I was glad to see that most of the bigcone Douglas-fir on the north side of the peak survived the fire and that Strawberry Potrero was mostly intact. There was a nice set of bear tracks between Strawberry Potrero and the steep section of the Strawberry Peak Trail above the Colby Canyon Trail junction.

Here's an overview of the Strawberry Peak circuit and an interactive Google Earth browser view of the route that can be zoomed, panned, tilted and rotated.

Some related posts: Strawberry Peak Traverse, Blue Skies and Short Sleeves on Strawberry Peak

Sunday, July 13, 2014 8:24:22 AM (Pacific Daylight Time, UTC-07:00)  #   
# Saturday, July 12, 2014

Lemon lily along the Three Points - Mt. Waterman Trail. border=0 src=

The bright yellow lemon lilies marked the trail. I hopped up on the log, followed it to it's end, and stepped off. An ill-defined path through thick ferns gradually became more distinct and after a few yards became easier to follow.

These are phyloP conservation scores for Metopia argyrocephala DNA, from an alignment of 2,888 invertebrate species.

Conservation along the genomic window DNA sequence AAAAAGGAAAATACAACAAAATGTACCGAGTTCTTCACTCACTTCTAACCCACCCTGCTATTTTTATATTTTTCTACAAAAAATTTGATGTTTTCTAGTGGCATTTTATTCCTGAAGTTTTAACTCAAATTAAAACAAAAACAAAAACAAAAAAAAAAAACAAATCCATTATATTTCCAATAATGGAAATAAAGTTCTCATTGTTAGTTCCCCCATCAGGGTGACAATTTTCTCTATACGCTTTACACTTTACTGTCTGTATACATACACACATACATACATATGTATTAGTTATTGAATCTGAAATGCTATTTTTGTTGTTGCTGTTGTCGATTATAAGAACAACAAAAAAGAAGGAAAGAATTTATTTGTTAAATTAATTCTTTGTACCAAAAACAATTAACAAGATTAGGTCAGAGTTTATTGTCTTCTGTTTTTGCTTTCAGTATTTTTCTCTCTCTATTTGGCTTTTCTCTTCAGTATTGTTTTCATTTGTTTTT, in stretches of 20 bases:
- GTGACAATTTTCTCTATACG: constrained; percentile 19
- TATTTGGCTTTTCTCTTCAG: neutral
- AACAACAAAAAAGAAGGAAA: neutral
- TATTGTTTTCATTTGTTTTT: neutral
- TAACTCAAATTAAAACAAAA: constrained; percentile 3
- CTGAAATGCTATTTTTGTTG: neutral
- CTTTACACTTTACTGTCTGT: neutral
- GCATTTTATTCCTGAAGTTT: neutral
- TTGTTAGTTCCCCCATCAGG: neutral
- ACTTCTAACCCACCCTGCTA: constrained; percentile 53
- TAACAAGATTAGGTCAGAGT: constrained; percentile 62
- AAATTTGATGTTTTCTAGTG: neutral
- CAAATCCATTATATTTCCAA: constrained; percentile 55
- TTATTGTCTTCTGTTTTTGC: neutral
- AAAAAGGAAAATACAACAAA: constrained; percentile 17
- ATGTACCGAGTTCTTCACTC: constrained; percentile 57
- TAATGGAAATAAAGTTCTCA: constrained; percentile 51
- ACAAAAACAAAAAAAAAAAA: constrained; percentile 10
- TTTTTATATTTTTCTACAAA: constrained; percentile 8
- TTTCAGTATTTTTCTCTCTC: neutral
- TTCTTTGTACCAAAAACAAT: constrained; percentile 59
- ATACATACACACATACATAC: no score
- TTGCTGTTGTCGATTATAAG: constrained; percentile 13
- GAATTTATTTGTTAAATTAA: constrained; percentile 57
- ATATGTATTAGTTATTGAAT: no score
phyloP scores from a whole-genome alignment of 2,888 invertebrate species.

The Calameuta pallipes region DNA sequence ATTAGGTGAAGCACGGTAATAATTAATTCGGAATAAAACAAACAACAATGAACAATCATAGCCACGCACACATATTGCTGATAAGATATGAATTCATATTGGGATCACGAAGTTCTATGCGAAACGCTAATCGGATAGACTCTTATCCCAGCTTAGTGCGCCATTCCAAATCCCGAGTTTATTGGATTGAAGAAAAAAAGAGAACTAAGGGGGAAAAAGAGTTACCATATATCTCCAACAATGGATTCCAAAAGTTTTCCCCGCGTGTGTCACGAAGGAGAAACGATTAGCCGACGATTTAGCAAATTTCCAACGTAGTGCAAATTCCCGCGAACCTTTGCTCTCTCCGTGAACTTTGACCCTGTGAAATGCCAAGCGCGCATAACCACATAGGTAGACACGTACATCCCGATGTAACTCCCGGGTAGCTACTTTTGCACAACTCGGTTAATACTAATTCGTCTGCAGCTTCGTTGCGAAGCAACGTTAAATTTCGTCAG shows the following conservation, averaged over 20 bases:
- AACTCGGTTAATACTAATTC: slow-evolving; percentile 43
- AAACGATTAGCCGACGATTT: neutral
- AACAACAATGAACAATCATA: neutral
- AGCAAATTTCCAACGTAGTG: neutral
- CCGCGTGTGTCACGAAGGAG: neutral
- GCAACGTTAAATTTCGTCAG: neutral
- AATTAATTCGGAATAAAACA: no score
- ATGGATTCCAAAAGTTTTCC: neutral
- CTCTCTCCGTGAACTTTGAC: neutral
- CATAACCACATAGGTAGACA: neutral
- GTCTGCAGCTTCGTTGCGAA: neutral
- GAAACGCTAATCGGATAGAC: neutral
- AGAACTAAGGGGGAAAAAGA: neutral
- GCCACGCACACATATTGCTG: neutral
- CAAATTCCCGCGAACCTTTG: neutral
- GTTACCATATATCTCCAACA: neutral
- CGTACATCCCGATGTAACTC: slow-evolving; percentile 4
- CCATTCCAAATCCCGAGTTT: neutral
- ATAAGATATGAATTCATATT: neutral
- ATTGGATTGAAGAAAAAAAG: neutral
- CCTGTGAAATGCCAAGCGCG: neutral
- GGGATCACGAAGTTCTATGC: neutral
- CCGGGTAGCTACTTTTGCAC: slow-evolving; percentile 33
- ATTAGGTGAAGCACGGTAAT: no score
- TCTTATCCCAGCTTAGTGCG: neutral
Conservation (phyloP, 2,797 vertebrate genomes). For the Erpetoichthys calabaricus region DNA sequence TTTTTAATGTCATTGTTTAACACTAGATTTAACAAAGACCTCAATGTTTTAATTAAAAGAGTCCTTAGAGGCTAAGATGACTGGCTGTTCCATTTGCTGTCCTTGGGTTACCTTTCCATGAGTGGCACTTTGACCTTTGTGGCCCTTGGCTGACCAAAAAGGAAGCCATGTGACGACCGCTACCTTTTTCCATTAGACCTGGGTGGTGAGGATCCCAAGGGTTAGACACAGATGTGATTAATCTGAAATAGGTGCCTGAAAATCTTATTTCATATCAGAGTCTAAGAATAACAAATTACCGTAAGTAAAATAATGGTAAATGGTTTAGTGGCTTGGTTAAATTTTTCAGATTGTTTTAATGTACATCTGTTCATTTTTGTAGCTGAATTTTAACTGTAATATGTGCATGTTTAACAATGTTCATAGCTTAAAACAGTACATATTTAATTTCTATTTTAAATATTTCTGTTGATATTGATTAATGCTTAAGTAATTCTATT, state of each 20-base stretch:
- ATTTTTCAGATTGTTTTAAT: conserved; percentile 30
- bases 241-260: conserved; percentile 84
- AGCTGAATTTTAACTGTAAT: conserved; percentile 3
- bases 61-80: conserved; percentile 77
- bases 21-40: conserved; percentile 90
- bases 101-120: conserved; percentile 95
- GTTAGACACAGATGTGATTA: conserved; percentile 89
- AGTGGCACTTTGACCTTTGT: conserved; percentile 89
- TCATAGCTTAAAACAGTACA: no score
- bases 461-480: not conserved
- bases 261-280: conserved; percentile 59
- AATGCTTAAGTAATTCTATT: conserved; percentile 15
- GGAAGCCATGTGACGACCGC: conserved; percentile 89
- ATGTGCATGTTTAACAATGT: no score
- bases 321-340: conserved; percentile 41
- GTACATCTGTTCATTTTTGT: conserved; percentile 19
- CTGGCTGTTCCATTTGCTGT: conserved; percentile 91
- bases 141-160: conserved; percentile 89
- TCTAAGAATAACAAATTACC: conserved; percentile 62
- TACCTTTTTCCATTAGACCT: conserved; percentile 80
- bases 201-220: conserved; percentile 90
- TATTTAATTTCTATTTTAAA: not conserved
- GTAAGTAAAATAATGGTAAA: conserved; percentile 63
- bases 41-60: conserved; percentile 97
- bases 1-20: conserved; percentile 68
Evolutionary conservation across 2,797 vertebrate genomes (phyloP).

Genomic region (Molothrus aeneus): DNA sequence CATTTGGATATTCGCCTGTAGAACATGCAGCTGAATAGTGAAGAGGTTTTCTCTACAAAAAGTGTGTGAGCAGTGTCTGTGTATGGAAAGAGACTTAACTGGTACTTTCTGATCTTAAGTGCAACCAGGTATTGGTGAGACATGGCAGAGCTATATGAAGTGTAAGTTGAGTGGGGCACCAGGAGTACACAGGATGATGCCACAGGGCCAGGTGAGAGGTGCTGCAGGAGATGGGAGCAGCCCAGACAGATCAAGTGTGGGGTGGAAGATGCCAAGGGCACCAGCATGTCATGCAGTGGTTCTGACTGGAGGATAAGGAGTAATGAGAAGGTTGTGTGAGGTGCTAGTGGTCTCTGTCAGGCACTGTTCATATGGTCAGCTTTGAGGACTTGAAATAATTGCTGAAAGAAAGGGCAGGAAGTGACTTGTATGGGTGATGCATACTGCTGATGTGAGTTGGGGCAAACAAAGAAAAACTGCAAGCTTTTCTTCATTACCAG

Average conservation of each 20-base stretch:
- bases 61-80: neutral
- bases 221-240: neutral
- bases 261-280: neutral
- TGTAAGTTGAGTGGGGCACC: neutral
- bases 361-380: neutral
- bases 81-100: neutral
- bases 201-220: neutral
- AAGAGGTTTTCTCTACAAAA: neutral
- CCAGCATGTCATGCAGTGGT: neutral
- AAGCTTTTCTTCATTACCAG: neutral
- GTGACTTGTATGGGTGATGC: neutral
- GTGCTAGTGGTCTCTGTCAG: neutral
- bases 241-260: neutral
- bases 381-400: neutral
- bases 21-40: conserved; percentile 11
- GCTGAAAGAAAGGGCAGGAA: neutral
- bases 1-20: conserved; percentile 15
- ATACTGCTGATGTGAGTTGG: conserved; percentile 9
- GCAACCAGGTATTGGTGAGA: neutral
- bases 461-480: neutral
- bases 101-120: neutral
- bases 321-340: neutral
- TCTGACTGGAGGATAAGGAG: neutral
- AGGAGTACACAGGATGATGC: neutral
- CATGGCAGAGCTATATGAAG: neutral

I was on the Three Points - Mt. Waterman Trail (10W04) and doing a clockwise circuit of the 20 mile Three Points - Mt. Waterman loop. Counterclockwise because it was a way I could get in some additional training on the Cooper Canyon section of the AC100 course and also check how the south-facing slopes of Mt. Waterman were recovering from the 2009 Station Fire.

The Mt. Waterman Trail is less used than the major trails in the area, such as the PCT and Silver Moccasin Trail.  While it has seen some post-fire maintenance, it has more of the character of a "use trail" -- as it did before the Station Fire. The trail is indistinct at times, winding its way around fallen trees and simply defining its route through use.